In this blog I pose the following question:
Does a light diaphragm result in a fast sound character? Is lightness a virtue to good sound quality?
Follow up question number 1:
If it is, then what measurement metric can be used to identify this virtue?
Follow up question number 2:
Again, if it is, what measurement metric does not identify this virtue?
This blog post may be part 1 of multiple blog posts on the topic. It is a refreshing change from my heavy focus on intermodulation distortion.
There exists a polarization of understanding between the audiophile community and the more technical professional community. Generally it is understood that moving mass (mms) has little to do with actual driver performance in terms of what is achievable in terms of sound quality. While the audiophile community empirically observes that supposedly light drivers provide a faster more 'immediate' sound. I began this blog post siding with the professional community wanting to 'educate' the audiophile. However I decided to take a step back and ask myself if perhaps the topic was not so clear cut. Was there actually a test that could reveal a 'fast' driver compared to another?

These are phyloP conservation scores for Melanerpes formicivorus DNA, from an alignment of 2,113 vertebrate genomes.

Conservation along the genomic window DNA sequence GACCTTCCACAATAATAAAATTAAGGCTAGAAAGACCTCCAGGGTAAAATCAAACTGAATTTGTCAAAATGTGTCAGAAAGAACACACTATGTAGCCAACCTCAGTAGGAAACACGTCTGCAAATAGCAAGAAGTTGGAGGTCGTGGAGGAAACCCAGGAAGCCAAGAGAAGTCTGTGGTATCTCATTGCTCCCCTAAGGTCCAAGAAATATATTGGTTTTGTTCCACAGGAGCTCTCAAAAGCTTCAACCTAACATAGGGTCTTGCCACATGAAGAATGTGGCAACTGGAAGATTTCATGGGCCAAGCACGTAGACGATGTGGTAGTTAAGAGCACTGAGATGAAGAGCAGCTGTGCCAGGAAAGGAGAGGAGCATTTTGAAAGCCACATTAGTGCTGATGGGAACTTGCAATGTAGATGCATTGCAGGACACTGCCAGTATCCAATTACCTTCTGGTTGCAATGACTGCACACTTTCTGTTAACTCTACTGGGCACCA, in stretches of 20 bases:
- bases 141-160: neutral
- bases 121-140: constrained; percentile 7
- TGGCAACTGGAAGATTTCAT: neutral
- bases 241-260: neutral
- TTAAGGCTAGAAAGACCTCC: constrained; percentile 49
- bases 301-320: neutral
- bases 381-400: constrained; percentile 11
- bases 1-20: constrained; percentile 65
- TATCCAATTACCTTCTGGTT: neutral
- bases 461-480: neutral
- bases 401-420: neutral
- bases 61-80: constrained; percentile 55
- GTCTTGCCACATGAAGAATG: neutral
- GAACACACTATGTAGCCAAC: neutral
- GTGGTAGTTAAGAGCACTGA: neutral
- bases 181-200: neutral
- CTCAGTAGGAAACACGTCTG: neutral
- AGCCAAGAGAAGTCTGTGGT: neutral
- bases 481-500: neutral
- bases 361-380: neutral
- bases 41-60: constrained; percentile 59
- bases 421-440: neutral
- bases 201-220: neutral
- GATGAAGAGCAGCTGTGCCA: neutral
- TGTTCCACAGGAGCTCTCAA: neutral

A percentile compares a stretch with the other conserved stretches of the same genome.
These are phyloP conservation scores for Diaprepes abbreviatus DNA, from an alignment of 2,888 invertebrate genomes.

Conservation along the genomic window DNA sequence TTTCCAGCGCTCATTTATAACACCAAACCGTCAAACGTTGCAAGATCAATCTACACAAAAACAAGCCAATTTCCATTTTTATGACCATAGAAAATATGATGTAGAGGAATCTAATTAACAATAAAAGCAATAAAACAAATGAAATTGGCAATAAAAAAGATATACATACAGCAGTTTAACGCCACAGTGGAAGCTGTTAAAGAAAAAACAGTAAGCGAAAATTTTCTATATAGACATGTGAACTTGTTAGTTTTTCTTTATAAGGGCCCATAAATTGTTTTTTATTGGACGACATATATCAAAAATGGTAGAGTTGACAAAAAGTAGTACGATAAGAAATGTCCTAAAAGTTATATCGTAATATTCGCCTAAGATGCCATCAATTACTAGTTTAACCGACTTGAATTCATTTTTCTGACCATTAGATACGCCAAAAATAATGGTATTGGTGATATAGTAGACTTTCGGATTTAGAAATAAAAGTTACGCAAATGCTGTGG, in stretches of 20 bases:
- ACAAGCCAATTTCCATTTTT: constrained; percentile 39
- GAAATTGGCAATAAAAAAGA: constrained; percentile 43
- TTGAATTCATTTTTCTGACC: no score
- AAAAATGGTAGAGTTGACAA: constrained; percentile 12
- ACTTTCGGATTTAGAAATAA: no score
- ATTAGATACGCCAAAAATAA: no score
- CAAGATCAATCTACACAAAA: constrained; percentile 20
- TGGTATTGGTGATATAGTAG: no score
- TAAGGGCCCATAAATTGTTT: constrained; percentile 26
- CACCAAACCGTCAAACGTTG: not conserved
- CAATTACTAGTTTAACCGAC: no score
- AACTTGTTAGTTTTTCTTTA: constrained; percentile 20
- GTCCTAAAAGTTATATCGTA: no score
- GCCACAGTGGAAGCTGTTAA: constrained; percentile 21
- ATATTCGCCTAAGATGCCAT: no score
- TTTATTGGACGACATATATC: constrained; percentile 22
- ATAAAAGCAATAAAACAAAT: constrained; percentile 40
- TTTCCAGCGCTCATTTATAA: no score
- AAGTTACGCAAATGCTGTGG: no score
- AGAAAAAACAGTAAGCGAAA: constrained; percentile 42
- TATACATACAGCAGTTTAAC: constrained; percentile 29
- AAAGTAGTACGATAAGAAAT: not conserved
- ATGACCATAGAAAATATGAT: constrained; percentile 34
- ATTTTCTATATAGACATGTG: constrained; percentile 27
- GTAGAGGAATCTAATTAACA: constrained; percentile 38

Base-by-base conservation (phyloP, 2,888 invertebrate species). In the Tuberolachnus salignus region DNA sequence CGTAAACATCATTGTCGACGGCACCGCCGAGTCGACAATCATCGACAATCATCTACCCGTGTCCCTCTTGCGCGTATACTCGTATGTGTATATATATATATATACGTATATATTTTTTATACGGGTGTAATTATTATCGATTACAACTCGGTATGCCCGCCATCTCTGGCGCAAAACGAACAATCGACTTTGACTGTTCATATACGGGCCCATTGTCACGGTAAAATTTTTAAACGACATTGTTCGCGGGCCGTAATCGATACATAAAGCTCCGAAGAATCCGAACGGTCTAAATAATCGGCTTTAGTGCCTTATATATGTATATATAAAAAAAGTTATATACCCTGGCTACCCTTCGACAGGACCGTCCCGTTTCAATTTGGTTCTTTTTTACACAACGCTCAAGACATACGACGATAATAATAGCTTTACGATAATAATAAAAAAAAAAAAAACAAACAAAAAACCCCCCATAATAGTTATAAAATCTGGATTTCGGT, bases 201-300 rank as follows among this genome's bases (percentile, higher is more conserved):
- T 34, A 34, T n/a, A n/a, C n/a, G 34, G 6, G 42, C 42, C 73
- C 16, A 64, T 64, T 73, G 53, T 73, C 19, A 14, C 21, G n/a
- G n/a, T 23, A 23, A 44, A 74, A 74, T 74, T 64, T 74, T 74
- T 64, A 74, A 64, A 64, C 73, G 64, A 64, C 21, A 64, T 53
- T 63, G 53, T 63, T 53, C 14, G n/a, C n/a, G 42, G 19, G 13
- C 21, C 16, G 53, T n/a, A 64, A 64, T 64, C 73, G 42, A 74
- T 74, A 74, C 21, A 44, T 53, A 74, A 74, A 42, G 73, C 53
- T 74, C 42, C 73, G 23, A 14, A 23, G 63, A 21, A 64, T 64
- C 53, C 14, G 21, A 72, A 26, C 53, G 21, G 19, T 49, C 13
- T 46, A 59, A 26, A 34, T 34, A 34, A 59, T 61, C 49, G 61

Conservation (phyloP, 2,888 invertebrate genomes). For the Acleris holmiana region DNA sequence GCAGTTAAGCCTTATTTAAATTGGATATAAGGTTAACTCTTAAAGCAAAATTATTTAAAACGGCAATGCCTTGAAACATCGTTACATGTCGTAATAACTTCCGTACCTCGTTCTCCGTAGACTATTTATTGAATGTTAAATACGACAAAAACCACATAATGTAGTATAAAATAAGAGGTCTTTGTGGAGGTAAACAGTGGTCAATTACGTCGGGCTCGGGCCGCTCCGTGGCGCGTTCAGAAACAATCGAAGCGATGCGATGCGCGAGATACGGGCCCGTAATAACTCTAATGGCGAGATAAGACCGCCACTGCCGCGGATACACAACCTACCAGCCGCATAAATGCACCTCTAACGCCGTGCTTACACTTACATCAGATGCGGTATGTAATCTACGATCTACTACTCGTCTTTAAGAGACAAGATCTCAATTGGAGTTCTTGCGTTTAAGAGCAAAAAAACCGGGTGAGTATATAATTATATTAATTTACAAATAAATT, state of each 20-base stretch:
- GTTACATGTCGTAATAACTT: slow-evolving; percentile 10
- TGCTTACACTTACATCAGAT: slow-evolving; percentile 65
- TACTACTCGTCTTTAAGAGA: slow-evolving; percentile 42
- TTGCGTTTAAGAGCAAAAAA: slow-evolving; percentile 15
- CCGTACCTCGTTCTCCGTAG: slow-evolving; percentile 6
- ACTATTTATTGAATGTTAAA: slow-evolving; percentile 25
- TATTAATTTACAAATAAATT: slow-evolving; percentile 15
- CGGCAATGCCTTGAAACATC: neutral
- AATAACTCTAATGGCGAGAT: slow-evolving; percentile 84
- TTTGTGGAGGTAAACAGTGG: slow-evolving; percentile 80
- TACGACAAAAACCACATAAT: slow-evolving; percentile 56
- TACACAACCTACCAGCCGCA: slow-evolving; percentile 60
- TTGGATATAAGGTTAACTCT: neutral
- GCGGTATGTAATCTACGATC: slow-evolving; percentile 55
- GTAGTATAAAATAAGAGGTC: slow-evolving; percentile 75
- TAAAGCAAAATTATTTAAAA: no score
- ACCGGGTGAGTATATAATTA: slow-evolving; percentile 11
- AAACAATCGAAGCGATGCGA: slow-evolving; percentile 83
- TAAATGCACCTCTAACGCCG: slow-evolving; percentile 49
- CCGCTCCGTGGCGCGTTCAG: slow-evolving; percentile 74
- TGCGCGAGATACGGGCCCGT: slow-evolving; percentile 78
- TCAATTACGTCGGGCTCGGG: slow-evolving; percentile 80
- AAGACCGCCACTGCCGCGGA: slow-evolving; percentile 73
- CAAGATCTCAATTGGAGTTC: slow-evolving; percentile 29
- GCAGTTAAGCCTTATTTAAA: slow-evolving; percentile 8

If I take two tweeters with obviously different moving mass and I match the frequency response using DSP, will there be any measurable difference between the two tweeters using a standard suite of tests?
Visually it's quite obvious that the AMTPRO4 has a much heavier diaphragm, although it is not specified by the manufacturer. Below is the overlay after I've matched the responses to the best of my ability using the Hypex DSP software. I've limited the tweeters to the most linear portion of their frequency bandwidth.
Below are the DSP settings for each tweeter to get them matched up with AMT2-4 on the left and AMTPRO4 on the right. Click the image to enlarge.
If we now measure and display the full test data we can see there is little difference between the two tweeters.
Below are the results between the two tweeters, with the AMT2-4 on the left and the AMTPRO-4 on the right. Click to enlarge each image if needed.